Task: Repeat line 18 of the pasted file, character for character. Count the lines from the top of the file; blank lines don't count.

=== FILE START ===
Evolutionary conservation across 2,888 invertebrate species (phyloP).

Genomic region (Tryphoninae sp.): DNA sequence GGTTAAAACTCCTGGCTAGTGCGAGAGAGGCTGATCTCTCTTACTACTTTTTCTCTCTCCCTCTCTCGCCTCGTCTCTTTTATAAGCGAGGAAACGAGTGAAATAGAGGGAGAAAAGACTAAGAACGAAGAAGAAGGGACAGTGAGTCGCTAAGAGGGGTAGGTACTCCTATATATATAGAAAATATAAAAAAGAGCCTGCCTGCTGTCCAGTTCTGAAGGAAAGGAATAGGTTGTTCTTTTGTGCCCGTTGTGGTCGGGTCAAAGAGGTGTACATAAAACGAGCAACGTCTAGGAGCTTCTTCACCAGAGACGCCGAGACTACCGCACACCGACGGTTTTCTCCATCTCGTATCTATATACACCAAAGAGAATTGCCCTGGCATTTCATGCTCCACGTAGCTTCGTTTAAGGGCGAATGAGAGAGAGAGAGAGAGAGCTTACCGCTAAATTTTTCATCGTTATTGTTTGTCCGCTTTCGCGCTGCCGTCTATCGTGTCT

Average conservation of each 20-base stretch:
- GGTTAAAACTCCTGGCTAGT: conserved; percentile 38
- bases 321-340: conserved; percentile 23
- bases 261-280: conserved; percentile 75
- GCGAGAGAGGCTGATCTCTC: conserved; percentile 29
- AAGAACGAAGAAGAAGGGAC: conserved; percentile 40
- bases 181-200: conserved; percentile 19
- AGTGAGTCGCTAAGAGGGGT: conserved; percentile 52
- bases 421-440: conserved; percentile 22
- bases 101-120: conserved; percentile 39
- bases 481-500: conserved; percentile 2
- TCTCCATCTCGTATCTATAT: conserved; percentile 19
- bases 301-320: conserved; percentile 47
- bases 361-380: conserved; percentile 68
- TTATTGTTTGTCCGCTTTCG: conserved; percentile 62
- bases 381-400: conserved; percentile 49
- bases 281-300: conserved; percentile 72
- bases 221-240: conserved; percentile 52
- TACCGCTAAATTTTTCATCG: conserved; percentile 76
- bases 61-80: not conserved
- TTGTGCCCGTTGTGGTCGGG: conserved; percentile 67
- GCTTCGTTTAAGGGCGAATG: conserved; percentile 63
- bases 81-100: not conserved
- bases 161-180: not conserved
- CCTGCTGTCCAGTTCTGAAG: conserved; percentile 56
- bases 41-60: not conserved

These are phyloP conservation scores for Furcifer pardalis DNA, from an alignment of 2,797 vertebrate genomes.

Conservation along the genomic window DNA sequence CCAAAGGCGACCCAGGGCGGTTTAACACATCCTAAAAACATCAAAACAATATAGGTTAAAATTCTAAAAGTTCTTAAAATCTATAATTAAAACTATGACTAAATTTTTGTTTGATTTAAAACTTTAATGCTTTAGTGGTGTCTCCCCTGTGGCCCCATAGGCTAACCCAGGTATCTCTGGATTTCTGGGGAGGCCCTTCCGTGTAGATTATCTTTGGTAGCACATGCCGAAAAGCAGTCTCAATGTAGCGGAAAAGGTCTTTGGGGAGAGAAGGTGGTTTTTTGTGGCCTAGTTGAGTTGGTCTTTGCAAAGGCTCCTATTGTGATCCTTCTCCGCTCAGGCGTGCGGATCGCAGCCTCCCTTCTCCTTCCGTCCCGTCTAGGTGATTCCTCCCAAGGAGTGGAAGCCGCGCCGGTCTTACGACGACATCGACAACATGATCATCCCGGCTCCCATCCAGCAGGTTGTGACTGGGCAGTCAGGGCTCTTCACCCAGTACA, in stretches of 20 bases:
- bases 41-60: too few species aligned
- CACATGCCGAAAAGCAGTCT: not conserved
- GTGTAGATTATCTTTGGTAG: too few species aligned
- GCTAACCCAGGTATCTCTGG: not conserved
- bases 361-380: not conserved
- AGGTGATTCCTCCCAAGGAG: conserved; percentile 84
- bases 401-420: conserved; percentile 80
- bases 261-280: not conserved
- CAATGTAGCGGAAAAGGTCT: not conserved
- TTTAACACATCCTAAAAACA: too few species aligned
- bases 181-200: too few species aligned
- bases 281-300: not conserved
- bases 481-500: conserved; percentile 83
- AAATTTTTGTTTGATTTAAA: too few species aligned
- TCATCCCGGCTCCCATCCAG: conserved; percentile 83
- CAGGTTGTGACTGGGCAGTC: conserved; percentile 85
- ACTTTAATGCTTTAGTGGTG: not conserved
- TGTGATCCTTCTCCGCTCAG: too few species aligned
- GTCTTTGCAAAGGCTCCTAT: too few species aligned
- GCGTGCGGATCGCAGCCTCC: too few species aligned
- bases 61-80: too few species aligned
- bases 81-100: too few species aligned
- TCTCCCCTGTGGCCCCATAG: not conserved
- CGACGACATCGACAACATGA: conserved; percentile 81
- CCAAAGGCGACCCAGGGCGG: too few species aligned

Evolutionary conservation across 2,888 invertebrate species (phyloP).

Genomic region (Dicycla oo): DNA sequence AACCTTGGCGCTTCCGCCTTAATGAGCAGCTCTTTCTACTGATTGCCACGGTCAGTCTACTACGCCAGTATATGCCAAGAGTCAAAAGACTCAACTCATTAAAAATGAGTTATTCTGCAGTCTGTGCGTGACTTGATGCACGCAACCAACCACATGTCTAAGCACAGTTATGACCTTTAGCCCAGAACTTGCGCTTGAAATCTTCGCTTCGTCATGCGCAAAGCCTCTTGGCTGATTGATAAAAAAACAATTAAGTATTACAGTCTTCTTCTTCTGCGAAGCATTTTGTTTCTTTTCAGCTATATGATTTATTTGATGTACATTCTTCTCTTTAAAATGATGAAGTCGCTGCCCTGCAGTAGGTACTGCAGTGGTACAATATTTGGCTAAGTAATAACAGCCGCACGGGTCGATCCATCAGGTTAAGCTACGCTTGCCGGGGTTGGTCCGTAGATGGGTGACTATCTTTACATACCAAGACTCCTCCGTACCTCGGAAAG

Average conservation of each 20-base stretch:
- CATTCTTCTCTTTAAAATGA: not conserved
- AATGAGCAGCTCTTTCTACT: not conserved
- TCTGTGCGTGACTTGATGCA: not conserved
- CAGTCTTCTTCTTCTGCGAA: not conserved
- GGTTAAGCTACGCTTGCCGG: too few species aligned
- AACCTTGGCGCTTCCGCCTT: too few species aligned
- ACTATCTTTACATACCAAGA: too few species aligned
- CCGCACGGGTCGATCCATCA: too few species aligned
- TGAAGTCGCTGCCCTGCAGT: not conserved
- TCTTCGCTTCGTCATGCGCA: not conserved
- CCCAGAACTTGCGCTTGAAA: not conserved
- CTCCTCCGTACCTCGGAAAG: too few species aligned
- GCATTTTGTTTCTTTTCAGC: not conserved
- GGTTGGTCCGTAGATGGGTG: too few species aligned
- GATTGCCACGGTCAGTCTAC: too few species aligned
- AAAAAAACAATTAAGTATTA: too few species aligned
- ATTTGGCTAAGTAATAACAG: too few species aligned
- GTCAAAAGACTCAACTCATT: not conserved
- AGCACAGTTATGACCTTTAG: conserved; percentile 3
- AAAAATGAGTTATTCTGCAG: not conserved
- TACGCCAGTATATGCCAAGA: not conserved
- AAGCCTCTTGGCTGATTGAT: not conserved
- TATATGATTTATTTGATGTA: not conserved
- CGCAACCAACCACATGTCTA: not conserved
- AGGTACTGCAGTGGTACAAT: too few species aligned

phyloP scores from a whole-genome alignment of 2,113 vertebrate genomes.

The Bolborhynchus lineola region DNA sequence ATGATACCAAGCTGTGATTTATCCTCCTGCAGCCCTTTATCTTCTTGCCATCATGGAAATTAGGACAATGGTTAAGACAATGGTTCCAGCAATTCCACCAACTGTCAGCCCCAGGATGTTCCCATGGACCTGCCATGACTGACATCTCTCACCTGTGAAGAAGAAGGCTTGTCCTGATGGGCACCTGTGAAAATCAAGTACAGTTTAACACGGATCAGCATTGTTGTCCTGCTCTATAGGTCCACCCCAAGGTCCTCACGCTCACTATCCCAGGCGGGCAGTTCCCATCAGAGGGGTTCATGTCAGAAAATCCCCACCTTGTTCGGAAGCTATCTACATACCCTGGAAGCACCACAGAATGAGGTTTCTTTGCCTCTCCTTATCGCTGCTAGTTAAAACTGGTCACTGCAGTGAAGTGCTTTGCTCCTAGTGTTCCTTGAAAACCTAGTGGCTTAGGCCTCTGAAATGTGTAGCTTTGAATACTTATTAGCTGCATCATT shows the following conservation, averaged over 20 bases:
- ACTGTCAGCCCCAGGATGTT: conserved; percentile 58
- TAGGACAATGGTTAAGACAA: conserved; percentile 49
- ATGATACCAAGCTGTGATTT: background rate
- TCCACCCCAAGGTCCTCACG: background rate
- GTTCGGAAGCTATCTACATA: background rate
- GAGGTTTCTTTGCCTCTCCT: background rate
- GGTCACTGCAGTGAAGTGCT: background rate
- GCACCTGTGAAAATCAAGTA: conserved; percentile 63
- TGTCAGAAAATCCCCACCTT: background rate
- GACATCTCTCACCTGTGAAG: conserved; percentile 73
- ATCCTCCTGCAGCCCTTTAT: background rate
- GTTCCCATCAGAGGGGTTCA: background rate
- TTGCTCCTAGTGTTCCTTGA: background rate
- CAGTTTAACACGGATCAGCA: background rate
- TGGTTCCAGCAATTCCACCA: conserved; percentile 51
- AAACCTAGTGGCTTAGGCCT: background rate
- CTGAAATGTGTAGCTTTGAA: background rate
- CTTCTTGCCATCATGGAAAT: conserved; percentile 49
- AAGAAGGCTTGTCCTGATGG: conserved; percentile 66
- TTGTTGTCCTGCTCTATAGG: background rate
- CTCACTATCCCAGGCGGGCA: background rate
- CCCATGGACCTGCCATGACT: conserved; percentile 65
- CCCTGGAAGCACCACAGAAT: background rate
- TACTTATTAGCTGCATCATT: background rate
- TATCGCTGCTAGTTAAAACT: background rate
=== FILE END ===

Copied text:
- bases 381-400: conserved; percentile 49